Hear him: Meet The Eels (Dreamworks/Universal)
Read him: Things The Grandchildren Should Know (Little, Brown)
The Mountain Goats' frontman is no stranger to writing: aside from the short stories that run through his songs, he's a prolific blogger (regularly holding forth on whatever takes his fancy at his website, Last Plane To Jakarta) and a semi-regular music reviewer for various US publications. However, his novella Masters Of Reality - the latest in the music-themed 33 1/3 series of books, in which Darnielle takes Black Sabbath's thus-titled third album as a launching point for a story about an institutionalised teenager - marks his first foray into writing long-form prose.
With your columns, the blog and now the book, you seem to be writing more prose these days. Yeah, I guess. I don't really look at it that way, because I don't like to impose too much oh-now-I'm-doing-this on stuff. I try to just do things automatically without thinking about it. I'm just living my daily life and putting my creative energy in various places - but yeah, I've been doing more writing.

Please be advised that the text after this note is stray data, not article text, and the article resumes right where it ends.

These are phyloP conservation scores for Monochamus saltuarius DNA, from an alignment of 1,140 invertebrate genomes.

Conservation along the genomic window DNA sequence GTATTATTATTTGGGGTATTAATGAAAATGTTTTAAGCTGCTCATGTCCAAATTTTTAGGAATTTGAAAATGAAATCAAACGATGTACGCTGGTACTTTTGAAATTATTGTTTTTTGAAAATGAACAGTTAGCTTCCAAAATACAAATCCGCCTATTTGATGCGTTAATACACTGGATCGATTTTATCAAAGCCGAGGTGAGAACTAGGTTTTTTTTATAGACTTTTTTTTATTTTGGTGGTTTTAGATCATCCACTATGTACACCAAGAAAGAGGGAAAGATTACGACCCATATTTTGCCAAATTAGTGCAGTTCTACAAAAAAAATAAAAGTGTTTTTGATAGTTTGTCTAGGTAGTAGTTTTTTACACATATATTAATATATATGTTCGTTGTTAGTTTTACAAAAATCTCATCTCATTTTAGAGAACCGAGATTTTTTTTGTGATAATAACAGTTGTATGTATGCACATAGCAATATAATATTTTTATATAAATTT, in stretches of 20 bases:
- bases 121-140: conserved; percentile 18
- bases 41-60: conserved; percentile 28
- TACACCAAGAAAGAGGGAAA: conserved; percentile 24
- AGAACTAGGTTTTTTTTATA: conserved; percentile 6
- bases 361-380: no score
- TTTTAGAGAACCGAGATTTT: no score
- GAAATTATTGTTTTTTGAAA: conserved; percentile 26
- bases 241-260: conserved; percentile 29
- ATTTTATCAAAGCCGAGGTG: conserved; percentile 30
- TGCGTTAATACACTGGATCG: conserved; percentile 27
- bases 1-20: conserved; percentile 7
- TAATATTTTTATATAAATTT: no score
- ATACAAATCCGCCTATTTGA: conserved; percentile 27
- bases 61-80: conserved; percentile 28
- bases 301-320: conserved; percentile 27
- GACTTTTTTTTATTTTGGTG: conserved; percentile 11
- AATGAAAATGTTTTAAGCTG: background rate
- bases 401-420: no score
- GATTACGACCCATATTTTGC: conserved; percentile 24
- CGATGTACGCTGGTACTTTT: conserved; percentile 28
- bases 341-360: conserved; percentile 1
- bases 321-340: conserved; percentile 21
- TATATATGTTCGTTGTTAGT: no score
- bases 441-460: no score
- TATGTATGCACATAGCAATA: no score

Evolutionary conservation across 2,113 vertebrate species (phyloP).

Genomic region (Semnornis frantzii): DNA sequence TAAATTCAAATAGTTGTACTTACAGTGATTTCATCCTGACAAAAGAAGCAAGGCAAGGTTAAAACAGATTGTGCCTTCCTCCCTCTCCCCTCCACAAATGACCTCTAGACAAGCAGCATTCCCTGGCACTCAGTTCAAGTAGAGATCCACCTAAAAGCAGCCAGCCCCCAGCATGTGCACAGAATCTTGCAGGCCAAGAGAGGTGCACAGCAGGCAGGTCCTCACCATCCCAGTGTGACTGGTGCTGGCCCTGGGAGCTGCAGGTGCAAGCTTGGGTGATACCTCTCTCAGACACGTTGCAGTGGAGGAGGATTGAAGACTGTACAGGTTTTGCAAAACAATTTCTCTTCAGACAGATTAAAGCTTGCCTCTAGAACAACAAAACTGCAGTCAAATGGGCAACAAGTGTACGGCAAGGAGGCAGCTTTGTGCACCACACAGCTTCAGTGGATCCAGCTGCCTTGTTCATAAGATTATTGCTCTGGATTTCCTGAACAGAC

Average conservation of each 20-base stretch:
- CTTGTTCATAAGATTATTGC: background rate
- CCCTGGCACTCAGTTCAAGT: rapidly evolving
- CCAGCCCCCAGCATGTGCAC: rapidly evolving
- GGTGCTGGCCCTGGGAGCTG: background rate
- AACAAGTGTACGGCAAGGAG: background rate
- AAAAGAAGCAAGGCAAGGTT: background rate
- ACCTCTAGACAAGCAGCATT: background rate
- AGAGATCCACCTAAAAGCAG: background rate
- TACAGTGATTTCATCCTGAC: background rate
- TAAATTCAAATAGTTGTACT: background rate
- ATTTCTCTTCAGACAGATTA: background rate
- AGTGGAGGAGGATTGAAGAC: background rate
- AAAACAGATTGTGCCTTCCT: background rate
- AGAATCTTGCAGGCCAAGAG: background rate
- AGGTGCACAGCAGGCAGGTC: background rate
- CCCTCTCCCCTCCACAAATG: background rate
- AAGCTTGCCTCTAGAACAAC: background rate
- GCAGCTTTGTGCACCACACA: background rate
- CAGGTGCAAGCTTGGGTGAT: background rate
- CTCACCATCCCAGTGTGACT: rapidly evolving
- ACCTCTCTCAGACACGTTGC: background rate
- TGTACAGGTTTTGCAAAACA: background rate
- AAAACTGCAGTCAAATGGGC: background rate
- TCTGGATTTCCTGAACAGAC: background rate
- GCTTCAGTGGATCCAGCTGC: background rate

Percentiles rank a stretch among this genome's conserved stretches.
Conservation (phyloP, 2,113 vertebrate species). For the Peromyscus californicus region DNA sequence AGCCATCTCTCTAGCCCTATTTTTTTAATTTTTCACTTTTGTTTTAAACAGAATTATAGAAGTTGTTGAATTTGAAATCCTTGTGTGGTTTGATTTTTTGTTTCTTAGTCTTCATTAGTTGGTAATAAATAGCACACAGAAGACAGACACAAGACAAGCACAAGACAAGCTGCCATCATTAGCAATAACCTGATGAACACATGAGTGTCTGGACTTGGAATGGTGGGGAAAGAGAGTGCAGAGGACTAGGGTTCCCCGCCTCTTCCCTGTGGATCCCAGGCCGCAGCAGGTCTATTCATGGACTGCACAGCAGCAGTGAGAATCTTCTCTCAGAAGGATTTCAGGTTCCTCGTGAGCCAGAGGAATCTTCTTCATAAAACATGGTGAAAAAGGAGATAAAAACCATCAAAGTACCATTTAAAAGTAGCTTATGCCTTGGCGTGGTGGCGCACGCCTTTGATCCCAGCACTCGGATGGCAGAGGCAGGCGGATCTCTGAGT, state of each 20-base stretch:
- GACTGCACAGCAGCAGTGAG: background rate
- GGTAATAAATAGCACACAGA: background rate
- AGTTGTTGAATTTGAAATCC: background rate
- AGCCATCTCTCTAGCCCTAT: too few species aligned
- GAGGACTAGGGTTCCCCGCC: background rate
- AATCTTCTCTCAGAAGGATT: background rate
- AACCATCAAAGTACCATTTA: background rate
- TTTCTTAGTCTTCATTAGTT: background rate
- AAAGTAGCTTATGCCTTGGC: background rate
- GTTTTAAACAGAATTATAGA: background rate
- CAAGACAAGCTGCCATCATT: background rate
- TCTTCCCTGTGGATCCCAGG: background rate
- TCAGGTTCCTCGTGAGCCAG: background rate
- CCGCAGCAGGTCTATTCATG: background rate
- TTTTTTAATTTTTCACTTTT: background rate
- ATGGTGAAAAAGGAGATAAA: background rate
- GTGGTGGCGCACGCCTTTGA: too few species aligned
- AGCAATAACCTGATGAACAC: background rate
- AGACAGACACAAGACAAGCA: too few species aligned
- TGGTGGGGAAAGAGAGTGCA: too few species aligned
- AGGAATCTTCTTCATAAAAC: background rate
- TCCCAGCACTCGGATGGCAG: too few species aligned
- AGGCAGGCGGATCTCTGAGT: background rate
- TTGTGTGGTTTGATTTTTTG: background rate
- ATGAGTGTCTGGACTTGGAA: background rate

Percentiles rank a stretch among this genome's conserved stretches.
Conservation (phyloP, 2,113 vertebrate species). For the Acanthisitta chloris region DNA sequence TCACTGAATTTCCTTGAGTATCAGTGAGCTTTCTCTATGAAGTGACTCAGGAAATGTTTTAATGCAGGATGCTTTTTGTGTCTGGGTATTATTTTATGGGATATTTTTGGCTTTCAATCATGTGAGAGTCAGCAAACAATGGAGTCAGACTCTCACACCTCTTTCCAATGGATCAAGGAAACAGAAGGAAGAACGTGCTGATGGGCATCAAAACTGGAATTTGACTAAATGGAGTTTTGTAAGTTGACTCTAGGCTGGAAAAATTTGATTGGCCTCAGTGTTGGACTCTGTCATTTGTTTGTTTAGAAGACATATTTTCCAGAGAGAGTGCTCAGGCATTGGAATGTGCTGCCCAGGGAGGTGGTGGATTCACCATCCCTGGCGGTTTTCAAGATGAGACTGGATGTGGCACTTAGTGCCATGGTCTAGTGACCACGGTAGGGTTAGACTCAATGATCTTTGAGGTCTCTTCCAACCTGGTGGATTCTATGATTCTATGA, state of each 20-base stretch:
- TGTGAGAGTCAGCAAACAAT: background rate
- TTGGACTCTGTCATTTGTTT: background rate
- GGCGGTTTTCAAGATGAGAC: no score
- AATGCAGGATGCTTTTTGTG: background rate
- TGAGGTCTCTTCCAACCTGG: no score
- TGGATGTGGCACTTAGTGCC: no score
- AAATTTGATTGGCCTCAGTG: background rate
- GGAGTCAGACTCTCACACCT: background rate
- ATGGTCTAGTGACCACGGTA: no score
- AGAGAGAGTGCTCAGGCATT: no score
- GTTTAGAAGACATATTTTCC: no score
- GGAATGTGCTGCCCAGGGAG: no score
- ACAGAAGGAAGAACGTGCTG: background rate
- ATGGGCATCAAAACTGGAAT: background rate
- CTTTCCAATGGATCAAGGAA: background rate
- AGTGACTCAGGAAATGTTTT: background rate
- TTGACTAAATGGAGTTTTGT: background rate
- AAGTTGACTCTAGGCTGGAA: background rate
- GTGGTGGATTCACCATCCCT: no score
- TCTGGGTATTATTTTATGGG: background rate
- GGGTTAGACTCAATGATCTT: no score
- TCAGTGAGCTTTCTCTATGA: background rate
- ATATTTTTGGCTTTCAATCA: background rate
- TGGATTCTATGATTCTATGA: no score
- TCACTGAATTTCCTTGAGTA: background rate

How long did it take to write? There was no real deadline. [The publishers'] whole deal was ‘when you're done you can send it to us and we'll talk about a release', but I said ‘no, I'd rather have a deadline': I work better when I set myself one. So I gave myself six months: I really think that with something that's going to be 30-40,000 words, if I'm taking longer than that then I'm going to be ending up second-guessing myself too much, and that it seemed like the strength of the book was going to be that it seemed like it was unwritten. I think the best parts of the book are the parts that sound like somebody talking, and the worst parts - which could probably have done with more polishing - were the parts that you can tell that it's me instead of my narrator.